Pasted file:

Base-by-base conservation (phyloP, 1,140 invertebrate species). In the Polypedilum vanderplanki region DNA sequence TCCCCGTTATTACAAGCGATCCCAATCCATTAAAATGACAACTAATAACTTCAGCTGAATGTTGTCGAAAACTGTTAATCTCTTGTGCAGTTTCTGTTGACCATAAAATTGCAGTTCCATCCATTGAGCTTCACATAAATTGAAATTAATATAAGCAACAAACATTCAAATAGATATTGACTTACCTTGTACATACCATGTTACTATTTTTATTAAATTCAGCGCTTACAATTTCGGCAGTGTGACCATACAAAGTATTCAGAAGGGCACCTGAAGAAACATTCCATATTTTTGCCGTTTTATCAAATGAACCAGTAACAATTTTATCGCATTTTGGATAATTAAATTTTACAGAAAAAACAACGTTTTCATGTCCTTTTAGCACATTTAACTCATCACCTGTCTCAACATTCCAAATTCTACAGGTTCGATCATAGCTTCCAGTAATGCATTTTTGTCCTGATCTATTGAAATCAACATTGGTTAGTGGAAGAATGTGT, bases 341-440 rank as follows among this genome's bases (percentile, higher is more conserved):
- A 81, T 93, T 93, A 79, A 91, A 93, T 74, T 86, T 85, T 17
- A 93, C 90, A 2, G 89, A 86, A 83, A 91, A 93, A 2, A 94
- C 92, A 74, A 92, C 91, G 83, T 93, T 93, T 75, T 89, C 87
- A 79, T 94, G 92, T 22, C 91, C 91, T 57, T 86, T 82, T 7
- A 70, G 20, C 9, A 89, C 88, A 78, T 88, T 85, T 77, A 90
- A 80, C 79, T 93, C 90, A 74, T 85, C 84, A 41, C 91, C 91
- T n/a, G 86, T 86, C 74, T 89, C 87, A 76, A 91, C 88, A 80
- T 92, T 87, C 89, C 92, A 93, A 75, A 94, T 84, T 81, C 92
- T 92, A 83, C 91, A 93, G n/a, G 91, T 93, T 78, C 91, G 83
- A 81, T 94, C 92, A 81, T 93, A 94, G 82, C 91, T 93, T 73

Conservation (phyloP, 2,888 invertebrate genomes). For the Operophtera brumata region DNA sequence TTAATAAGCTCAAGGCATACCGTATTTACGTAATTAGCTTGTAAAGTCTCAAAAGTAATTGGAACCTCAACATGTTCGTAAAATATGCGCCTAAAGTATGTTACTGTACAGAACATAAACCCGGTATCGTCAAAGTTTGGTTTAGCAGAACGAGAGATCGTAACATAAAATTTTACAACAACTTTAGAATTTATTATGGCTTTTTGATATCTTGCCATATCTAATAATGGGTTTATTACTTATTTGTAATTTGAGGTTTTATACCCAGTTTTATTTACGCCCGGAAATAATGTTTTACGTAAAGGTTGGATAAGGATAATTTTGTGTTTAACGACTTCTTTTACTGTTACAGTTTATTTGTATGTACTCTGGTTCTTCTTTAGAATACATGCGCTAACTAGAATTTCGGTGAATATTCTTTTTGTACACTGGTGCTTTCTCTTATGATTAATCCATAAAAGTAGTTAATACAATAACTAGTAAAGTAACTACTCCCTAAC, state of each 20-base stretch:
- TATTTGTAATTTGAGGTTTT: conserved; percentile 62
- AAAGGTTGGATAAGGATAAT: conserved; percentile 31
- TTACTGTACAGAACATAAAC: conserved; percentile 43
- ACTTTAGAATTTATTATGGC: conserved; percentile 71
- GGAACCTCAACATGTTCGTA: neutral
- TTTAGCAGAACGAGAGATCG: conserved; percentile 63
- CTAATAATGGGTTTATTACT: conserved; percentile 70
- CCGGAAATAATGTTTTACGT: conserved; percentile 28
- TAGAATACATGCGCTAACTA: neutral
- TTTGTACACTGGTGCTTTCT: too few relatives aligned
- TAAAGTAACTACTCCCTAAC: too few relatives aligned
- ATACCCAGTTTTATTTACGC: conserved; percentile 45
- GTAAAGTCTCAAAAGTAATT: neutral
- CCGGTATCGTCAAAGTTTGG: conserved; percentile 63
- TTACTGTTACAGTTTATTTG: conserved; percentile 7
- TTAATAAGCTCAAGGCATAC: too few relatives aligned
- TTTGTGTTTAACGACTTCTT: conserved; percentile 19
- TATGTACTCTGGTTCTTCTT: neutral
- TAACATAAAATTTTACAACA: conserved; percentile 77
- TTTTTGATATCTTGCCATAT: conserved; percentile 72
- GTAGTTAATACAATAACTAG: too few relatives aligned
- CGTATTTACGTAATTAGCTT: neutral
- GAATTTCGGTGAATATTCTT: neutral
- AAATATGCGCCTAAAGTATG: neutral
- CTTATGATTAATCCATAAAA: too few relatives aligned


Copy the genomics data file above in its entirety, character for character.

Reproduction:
Base-by-base conservation (phyloP, 1,140 invertebrate species). In the Polypedilum vanderplanki region DNA sequence TCCCCGTTATTACAAGCGATCCCAATCCATTAAAATGACAACTAATAACTTCAGCTGAATGTTGTCGAAAACTGTTAATCTCTTGTGCAGTTTCTGTTGACCATAAAATTGCAGTTCCATCCATTGAGCTTCACATAAATTGAAATTAATATAAGCAACAAACATTCAAATAGATATTGACTTACCTTGTACATACCATGTTACTATTTTTATTAAATTCAGCGCTTACAATTTCGGCAGTGTGACCATACAAAGTATTCAGAAGGGCACCTGAAGAAACATTCCATATTTTTGCCGTTTTATCAAATGAACCAGTAACAATTTTATCGCATTTTGGATAATTAAATTTTACAGAAAAAACAACGTTTTCATGTCCTTTTAGCACATTTAACTCATCACCTGTCTCAACATTCCAAATTCTACAGGTTCGATCATAGCTTCCAGTAATGCATTTTTGTCCTGATCTATTGAAATCAACATTGGTTAGTGGAAGAATGTGT, bases 341-440 rank as follows among this genome's bases (percentile, higher is more conserved):
- A 81, T 93, T 93, A 79, A 91, A 93, T 74, T 86, T 85, T 17
- A 93, C 90, A 2, G 89, A 86, A 83, A 91, A 93, A 2, A 94
- C 92, A 74, A 92, C 91, G 83, T 93, T 93, T 75, T 89, C 87
- A 79, T 94, G 92, T 22, C 91, C 91, T 57, T 86, T 82, T 7
- A 70, G 20, C 9, A 89, C 88, A 78, T 88, T 85, T 77, A 90
- A 80, C 79, T 93, C 90, A 74, T 85, C 84, A 41, C 91, C 91
- T n/a, G 86, T 86, C 74, T 89, C 87, A 76, A 91, C 88, A 80
- T 92, T 87, C 89, C 92, A 93, A 75, A 94, T 84, T 81, C 92
- T 92, A 83, C 91, A 93, G n/a, G 91, T 93, T 78, C 91, G 83
- A 81, T 94, C 92, A 81, T 93, A 94, G 82, C 91, T 93, T 73

Conservation (phyloP, 2,888 invertebrate genomes). For the Operophtera brumata region DNA sequence TTAATAAGCTCAAGGCATACCGTATTTACGTAATTAGCTTGTAAAGTCTCAAAAGTAATTGGAACCTCAACATGTTCGTAAAATATGCGCCTAAAGTATGTTACTGTACAGAACATAAACCCGGTATCGTCAAAGTTTGGTTTAGCAGAACGAGAGATCGTAACATAAAATTTTACAACAACTTTAGAATTTATTATGGCTTTTTGATATCTTGCCATATCTAATAATGGGTTTATTACTTATTTGTAATTTGAGGTTTTATACCCAGTTTTATTTACGCCCGGAAATAATGTTTTACGTAAAGGTTGGATAAGGATAATTTTGTGTTTAACGACTTCTTTTACTGTTACAGTTTATTTGTATGTACTCTGGTTCTTCTTTAGAATACATGCGCTAACTAGAATTTCGGTGAATATTCTTTTTGTACACTGGTGCTTTCTCTTATGATTAATCCATAAAAGTAGTTAATACAATAACTAGTAAAGTAACTACTCCCTAAC, state of each 20-base stretch:
- TATTTGTAATTTGAGGTTTT: conserved; percentile 62
- AAAGGTTGGATAAGGATAAT: conserved; percentile 31
- TTACTGTACAGAACATAAAC: conserved; percentile 43
- ACTTTAGAATTTATTATGGC: conserved; percentile 71
- GGAACCTCAACATGTTCGTA: neutral
- TTTAGCAGAACGAGAGATCG: conserved; percentile 63
- CTAATAATGGGTTTATTACT: conserved; percentile 70
- CCGGAAATAATGTTTTACGT: conserved; percentile 28
- TAGAATACATGCGCTAACTA: neutral
- TTTGTACACTGGTGCTTTCT: too few relatives aligned
- TAAAGTAACTACTCCCTAAC: too few relatives aligned
- ATACCCAGTTTTATTTACGC: conserved; percentile 45
- GTAAAGTCTCAAAAGTAATT: neutral
- CCGGTATCGTCAAAGTTTGG: conserved; percentile 63
- TTACTGTTACAGTTTATTTG: conserved; percentile 7
- TTAATAAGCTCAAGGCATAC: too few relatives aligned
- TTTGTGTTTAACGACTTCTT: conserved; percentile 19
- TATGTACTCTGGTTCTTCTT: neutral
- TAACATAAAATTTTACAACA: conserved; percentile 77
- TTTTTGATATCTTGCCATAT: conserved; percentile 72
- GTAGTTAATACAATAACTAG: too few relatives aligned
- CGTATTTACGTAATTAGCTT: neutral
- GAATTTCGGTGAATATTCTT: neutral
- AAATATGCGCCTAAAGTATG: neutral
- CTTATGATTAATCCATAAAA: too few relatives aligned